Here is the question : WHAT BASEBALL PLAYER BID FAREWELL SAYING HE’S THE “LUCKIEST MAN” ON EARTH?
Here is the option for the question :
- Babe Ruth
- Lou Gehrig
- Hank Aaron
- Joe DiMaggio
And, the answer for the the question is :
Lou Gehrig, a first baseman for the New York Yankees, was a slugger who appeared in 2,130 games in a row. After the ‘Iron Horse’ was diagnosed with amyotrophic lateral sclerosis (ALS), well known as Lou Gehrig’s disease, his career was cut short. At a ceremony held on July 4, 1939 at Yankee Stadium, he announced his retirement from baseball and told the crowd, “For the past two weeks you have been reading about a bad break.” But right now, I feel more blessed than anyone else on Earth. The film “The Pride of the Yankees” memorialized Gehrig’s life and famous farewell address after his death in 1941.
Lou Gehrig, one of the greatest baseball players of all time, bid a poignant farewell to the game he loved on July 4, 1939. In a speech delivered at Yankee Stadium, Gehrig announced that he was retiring from baseball due to a diagnosis of amyotrophic lateral sclerosis (ALS), a rare and incurable disease that would soon become known as “Lou Gehrig’s Disease.”
Gehrig’s speech has become one of the most famous in sports history, and is remembered for the moving words that Gehrig spoke that day. He began by saying that he considered himself to be “the luckiest man on the face of the earth,” despite the fact that he was facing a devastating illness. He went on to thank his family, his teammates, and his fans for their support, and spoke of the joy and honor he had felt in playing for the New York Yankees.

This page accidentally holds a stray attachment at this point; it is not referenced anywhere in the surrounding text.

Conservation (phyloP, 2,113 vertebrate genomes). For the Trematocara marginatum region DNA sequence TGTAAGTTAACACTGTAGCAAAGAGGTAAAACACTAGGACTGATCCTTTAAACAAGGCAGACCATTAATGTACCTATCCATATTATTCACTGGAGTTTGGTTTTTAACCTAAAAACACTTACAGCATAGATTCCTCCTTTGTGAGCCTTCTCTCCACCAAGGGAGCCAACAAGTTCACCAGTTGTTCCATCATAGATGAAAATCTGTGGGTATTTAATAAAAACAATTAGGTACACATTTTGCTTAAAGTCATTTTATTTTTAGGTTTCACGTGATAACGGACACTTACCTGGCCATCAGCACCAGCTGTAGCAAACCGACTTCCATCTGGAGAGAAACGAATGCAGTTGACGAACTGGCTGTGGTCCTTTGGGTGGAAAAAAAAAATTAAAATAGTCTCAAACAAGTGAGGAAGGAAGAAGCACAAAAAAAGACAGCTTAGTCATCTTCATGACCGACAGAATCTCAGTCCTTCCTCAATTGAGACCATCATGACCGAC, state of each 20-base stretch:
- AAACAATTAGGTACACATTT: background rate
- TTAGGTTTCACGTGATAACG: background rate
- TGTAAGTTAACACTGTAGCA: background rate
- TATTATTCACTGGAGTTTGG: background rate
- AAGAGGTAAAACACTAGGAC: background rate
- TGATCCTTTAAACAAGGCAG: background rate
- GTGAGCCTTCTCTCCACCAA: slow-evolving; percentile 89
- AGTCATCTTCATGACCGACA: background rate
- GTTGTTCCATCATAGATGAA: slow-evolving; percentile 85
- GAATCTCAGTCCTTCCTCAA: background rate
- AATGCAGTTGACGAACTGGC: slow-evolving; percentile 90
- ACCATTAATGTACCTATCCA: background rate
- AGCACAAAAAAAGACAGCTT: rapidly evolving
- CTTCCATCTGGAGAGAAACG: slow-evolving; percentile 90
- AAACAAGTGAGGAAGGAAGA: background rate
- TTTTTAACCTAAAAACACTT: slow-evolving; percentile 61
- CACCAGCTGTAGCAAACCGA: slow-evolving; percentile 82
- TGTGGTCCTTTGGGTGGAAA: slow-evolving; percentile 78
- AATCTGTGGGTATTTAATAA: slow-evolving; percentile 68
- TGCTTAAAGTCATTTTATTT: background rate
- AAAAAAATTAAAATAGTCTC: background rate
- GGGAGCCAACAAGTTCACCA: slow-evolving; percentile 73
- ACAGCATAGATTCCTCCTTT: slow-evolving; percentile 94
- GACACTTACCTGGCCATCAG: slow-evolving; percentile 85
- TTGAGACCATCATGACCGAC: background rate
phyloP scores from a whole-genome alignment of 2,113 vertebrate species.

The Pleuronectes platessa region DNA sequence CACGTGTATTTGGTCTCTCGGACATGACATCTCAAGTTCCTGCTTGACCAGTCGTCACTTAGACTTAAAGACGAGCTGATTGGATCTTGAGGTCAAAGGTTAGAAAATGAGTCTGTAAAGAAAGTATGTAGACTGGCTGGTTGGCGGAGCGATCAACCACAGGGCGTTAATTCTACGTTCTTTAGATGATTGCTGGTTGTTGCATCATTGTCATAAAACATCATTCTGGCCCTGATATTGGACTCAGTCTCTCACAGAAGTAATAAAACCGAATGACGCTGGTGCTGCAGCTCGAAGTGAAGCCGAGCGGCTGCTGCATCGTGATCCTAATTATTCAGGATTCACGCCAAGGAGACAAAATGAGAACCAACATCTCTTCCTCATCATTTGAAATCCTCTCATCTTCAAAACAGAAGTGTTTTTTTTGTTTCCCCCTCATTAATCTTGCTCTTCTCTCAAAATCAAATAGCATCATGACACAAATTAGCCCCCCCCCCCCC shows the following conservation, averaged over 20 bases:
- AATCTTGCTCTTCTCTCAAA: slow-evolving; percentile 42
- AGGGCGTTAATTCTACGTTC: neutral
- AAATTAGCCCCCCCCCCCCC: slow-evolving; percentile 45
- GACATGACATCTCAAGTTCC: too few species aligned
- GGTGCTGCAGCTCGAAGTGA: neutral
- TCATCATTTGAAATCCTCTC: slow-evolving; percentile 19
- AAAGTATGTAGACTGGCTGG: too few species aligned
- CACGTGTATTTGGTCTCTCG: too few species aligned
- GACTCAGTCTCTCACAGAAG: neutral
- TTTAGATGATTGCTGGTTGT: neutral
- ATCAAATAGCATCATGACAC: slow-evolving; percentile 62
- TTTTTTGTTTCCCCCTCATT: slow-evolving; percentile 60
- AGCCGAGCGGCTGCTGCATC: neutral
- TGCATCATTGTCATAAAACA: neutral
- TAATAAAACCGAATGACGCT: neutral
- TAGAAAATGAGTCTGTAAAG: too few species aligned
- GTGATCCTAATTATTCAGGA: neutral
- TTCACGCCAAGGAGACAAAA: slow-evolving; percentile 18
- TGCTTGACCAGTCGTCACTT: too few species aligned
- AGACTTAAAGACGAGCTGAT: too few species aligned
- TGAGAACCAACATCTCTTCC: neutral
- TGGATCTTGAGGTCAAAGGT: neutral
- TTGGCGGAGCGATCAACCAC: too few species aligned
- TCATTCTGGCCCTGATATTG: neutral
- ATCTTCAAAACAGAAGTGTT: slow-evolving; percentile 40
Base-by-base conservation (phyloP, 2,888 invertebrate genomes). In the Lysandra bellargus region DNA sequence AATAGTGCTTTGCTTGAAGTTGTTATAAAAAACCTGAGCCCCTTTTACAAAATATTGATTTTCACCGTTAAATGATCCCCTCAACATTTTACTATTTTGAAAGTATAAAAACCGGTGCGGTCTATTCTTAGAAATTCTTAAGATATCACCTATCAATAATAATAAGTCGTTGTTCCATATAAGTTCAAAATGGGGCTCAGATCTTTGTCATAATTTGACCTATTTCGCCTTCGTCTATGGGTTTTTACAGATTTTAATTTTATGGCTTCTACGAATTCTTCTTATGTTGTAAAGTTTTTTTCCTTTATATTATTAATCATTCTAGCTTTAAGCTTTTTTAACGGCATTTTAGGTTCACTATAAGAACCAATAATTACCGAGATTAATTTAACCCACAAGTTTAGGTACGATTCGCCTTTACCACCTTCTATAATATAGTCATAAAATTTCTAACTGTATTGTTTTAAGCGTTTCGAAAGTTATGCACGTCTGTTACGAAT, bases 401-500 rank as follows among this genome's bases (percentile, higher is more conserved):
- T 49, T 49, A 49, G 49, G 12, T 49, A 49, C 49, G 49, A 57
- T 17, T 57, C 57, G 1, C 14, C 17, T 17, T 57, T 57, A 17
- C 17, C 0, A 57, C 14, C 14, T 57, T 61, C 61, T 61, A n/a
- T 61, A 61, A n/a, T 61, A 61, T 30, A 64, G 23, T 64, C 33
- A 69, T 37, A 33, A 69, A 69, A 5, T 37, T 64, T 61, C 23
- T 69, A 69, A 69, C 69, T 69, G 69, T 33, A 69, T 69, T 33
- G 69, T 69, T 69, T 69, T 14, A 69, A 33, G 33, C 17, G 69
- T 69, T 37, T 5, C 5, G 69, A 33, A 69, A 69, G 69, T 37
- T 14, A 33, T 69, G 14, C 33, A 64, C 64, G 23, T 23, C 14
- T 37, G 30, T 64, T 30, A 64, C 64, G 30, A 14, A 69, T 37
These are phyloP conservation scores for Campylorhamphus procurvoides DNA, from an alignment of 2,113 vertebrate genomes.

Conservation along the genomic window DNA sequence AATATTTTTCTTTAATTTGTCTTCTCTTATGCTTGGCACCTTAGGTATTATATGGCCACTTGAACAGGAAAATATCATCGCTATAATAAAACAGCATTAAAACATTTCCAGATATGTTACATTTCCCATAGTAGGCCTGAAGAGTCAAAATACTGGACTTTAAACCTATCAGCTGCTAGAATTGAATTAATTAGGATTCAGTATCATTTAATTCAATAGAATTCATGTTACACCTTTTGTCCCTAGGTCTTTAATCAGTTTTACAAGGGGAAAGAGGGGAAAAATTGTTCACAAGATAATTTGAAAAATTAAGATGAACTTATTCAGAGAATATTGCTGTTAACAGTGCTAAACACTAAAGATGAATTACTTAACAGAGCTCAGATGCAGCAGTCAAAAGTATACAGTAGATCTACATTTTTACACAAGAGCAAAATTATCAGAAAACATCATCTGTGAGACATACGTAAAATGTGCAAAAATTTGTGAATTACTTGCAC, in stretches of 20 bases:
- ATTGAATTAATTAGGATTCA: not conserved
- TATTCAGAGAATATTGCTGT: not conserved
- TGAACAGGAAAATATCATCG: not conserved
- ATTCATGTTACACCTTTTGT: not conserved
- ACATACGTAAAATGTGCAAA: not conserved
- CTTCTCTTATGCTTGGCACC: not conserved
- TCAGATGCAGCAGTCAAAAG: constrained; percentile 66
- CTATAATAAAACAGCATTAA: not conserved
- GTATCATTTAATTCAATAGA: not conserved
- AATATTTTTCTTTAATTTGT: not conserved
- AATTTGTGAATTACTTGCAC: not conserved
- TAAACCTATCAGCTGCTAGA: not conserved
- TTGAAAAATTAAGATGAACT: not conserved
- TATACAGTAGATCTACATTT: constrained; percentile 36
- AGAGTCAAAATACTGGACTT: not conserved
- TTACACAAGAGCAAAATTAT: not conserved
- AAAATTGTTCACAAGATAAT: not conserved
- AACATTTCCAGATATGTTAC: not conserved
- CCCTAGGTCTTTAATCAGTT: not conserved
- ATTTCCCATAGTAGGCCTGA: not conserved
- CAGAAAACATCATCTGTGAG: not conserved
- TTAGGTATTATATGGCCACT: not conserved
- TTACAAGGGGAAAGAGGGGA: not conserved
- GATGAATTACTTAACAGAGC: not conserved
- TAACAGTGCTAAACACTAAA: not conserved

Gehrig’s speech was a reflection of his character and his values. He was known for his humility and his quiet determination, and his farewell speech was a testament to those qualities. Even in the face of a devastating illness, Gehrig remained positive and grateful for the opportunities he had been given.
Gehrig’s retirement was a loss for the sport of baseball. He had been a dominant player for the New York Yankees for more than a decade, and had set numerous records during his career. He was known for his powerful swing, his exceptional fielding, and his durability –he had played in a record 2,130 consecutive games before his illness forced him to retire.
Gehrig remained an important figure in baseball and in American culture. In 1939, the Baseball Writers’ Association of America established the Lou Gehrig Memorial Award, which is given annually to a player who best exemplifies Gehrig’s character and integrity. Gehrig was also inducted into the Baseball Hall of Fame in 1939, and his number “4” was retired by the New York Yankees.
Gehrig’s legacy lives on. His farewell speech is still remembered as one of the most powerful and moving moments in sports history, and his name remains synonymous with grace, humility, and determination. The disease that took his life now bears his name, and efforts to find a cure for ALS continue to this day.
In many ways, Lou Gehrig’s farewell speech was a reflection of the best of humanity – of our ability to find strength and courage in the face of adversity, and to remain grateful for the blessings we have been given. Gehrig’s legacy is a reminder that even in the darkest moments, there is always hope, and that the human spirit is capable of incredible things.